Lost, I know you said you wouldn’t be looking in here on this site anymore, but there is just one last thing I want to say.
What offends me, personally, about your situation is that you want to make your children pay the price for your poor decisions. You want to stop paying the price and transfer it to them. This may not be how you see it, but it is exactly what you are doing. I am sure you sensed this behind my posts, which is why you reacted the way you did. But I will not apologize for it.
I speak from experience. My mother thought that she made a mistake in marrying my father. She was miserable. So she decided that in order to relieve her own misery, she would break up our family and put the suffering down the line onto us just to get it out of herself. Guess what? Didn’t work. She succeeded in causing us misery, in that we had to live through the breakup of our home, followed by the loss of our father when she took us two states away. He tried to stop her in the courts, but fathers had absolutely no power in family court in the mid 1980s. My mother’s misery was not caused by my father. I have come to learn through the years that she is the source of her own misery. She is still holding onto hurt that happened 50 years ago, and she dwells. She chooses to live in the bad things that have happened to her. She lives alone because she cannot stand to have her preferences impinged upon by another person in even the tiniest degree. So, she took all her misery and problems with her, but now she had no convenient husband to blame. Only herself and two dependent children under 10. She withdrew so far into herself that I ended up parenting my younger brother. The consequences of that time have basically destroyed the once close and loving relationship I once shared with my brother. We haven’t spoken to each other for nearly a year. And this is just the latest time… Because she withdrew and dwelt on her misery, she became depressed and made horrible decisions, to the point that she got so deep in financial trouble she had to send us back to our dad. Then she dropped off the face of the earth for a year and a half.
When she came back, she promptly started throwing monkey wrenches into our relationship with our father. After a couple of years, she succeeded in prying me away from him. She used my own teenage problems and a healthy dose of feminist BS to do this. Then, once she had me living in her orbit again, she made me an inappropriate confidant and “friend.” Well, of course, I felt so grown up and important… Mom’s best friend. She needs me! I couldn’t see how unhealthy it was until I started wanting to really grow up and have my own life. I started to pull away from her when my DH, then only a friend, pointed out how negative I was and how much I complained. I wanted this guy to think well of me, so I began to really examine that and toned it way down. When that same guy became the center of my life, she was OK until I decided to move out of state to be with him. I had turned down nearly a full-ride college scholarship and stayed close to home because my Mom “couldn’t live without me.” I regretted it, and that was what really started me on wanting out. Plus, I missed my by-then-fiance so much. So I transferred schools and began cleaning, packing, and having yard sales so I could move to Chicago. My dad was ecstatic… he wanted me to get out of our town and see some of the world. My mom spent the whole summer punishing me. She alternated between cold and forbidding to yelling at me and accusing me of abandoning her. I finally had to tell her to knock it off or I would stay the rest of the summer at my fiance’s parents’ house. When I finally left, I felt so FREE. I really, finally grew up that day.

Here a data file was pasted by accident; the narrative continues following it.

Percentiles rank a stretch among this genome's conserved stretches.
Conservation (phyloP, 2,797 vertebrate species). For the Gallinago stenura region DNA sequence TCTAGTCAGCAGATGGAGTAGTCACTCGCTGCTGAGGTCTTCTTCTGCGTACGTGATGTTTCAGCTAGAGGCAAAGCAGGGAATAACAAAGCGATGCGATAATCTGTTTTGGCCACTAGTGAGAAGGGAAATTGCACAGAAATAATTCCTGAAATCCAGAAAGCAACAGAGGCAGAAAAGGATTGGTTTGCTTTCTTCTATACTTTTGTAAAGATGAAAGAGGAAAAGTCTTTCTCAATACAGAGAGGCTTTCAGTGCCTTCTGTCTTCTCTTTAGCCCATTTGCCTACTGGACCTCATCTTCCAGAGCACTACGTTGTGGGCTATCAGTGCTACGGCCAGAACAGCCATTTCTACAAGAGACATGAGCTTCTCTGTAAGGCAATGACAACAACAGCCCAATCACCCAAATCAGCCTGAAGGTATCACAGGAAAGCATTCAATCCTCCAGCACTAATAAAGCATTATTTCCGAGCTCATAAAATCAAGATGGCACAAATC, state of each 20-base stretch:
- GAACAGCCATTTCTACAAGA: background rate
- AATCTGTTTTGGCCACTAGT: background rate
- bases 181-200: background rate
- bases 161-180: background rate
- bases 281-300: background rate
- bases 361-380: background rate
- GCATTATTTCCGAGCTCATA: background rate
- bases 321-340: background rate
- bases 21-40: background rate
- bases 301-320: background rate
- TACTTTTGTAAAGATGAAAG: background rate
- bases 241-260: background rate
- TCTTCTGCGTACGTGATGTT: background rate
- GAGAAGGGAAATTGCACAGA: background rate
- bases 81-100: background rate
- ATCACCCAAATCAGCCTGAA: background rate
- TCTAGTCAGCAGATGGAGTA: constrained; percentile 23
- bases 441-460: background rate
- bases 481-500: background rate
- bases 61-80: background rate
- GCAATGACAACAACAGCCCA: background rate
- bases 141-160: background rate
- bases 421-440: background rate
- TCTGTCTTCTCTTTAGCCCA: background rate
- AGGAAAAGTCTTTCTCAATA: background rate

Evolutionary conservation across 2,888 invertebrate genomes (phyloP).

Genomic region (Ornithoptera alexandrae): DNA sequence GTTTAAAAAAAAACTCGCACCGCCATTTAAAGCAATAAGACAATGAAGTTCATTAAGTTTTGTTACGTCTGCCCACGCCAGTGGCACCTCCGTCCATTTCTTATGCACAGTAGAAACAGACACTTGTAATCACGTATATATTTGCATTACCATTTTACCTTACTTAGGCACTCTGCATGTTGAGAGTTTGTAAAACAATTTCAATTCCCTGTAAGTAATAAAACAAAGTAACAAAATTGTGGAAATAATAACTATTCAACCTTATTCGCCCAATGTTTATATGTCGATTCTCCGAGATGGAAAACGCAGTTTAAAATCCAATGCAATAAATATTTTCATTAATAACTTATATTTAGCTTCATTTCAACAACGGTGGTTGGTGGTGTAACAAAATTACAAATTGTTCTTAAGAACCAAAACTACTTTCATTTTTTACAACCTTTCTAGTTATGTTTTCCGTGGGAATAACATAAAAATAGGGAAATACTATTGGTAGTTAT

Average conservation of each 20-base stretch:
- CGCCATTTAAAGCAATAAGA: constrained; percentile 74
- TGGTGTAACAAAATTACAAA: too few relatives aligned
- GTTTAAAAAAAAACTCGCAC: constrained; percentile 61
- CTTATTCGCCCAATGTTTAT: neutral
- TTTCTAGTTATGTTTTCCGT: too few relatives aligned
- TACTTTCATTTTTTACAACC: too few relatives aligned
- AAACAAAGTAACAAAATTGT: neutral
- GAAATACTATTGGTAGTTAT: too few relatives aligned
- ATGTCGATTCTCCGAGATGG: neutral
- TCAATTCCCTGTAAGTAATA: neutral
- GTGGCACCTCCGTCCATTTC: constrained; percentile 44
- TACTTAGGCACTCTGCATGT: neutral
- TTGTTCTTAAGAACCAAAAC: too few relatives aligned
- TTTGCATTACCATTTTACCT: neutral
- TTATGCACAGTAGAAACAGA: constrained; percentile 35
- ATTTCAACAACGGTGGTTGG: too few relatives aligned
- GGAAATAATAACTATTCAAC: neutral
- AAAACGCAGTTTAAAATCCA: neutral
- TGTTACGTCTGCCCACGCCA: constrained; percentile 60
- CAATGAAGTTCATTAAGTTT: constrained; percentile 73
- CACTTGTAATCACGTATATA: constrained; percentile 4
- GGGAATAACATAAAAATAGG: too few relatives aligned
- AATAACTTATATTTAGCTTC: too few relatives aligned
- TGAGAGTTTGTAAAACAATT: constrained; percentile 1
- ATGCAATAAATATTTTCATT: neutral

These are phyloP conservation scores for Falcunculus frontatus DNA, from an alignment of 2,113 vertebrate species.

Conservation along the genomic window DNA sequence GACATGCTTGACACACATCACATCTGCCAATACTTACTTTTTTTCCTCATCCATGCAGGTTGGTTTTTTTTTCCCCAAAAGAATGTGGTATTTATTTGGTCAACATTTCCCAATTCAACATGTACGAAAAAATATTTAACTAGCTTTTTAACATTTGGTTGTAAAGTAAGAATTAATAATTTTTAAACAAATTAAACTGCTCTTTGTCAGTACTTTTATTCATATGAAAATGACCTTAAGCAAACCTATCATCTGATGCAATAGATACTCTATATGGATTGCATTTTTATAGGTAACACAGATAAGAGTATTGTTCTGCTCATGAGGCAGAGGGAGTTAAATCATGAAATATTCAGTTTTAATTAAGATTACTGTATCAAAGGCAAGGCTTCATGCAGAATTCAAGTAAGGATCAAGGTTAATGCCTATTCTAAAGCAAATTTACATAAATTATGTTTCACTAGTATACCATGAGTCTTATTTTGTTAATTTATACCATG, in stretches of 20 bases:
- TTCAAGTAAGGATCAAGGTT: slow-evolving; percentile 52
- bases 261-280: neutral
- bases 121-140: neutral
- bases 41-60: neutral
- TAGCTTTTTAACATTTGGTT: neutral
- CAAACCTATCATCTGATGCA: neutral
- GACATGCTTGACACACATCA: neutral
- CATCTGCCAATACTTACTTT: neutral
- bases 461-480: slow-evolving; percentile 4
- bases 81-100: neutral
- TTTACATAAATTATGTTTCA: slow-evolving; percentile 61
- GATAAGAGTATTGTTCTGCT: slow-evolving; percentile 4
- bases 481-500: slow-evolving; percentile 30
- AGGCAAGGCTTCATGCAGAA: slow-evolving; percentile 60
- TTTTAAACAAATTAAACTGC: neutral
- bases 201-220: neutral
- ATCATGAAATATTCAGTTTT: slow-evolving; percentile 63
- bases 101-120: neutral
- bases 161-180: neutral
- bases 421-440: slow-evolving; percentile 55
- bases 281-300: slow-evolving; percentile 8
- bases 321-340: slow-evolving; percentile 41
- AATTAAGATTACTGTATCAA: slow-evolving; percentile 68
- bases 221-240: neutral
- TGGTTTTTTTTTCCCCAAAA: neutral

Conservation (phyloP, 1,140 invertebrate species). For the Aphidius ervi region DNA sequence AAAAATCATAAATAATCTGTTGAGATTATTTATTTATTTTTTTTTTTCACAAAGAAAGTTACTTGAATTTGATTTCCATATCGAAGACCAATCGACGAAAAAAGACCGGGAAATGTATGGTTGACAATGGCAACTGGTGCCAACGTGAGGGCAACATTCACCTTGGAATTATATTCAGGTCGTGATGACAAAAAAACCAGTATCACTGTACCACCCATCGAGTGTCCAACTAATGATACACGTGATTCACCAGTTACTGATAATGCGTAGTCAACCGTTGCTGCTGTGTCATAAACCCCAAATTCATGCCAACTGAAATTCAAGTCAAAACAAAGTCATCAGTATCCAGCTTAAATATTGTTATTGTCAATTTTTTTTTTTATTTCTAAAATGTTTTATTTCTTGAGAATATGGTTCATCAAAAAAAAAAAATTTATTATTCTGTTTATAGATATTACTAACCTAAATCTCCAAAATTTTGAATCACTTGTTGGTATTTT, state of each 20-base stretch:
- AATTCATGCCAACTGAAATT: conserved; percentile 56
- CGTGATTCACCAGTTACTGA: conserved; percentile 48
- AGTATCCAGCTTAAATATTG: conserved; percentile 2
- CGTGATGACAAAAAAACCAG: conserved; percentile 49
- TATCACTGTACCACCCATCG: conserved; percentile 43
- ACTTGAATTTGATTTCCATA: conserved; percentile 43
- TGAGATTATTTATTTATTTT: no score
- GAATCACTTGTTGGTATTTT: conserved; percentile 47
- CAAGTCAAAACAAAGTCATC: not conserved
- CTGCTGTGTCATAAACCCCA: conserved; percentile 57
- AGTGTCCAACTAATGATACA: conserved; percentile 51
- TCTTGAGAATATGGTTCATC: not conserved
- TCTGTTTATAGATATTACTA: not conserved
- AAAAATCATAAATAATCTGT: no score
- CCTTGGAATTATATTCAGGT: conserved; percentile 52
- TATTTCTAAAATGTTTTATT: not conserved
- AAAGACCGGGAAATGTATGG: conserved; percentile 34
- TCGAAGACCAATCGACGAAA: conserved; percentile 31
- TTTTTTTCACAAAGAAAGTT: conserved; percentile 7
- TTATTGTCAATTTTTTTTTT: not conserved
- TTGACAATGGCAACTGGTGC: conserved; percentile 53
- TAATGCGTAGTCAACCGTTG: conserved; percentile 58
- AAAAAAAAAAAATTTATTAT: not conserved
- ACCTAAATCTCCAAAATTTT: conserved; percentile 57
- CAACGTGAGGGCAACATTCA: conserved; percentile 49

My relationship with my mother is difficult and will stay that way. It takes two people to try. And she doesn’t. She just keeps on living alone, blaming the fact that she has no friends on everyone else, and refusing to do anything that requires anything of her. She wants to lose weight but will not join a gym, because “accountability pisses her off.” (her words) She hates the Church, but will not learn about it when I point out that she is hating the Church for something it doesn’t teach.
My point with all this is that if you divorce your husband, you will not solve your misery. You will only take it with you, because your husband is not the cause of it. You may say, “but he does A, B, and C!” I am sure he does, but you chose to marry this man, knowing it was a bad choice when you did it. You chose to have children with this man, knowing you made a bad choice when you married him. So, now, it is not fair to punish the only innocent souls in this whole thing for the choices you made.
Sacrifice for the well-being of your children. Stop being bitter about it, and saying you deserve something better or something else. Willingly give all that up for the well-being of your children. It’s a small thing to give up. Some mothers have to give up much more for the sake of their kids. Their welfare is supposed to be ABOVE ALL ELSE.
As for the fighting, throwing chairs and such…STOP IT. Just stop. You choose how you act. So stop acting like an angry child. You may not be able to stop his part in it, but you can stop yours. And if you don’t scream and throw things, maybe he won’t either. We help each other escalate in fights. If he tries to argue with you, just don’t argue back. These are all things you can choose. And each time you do, think to yourself, “I am doing this for my kids. I am doing this to give them the best chance. I am proud of myself for sacrificing for my children.” You, like my mother, are the source of your own misery, because you choose to dwell on what you don’t have that you think you should. You could have less misery by choosing to see the positive and being thankful for it.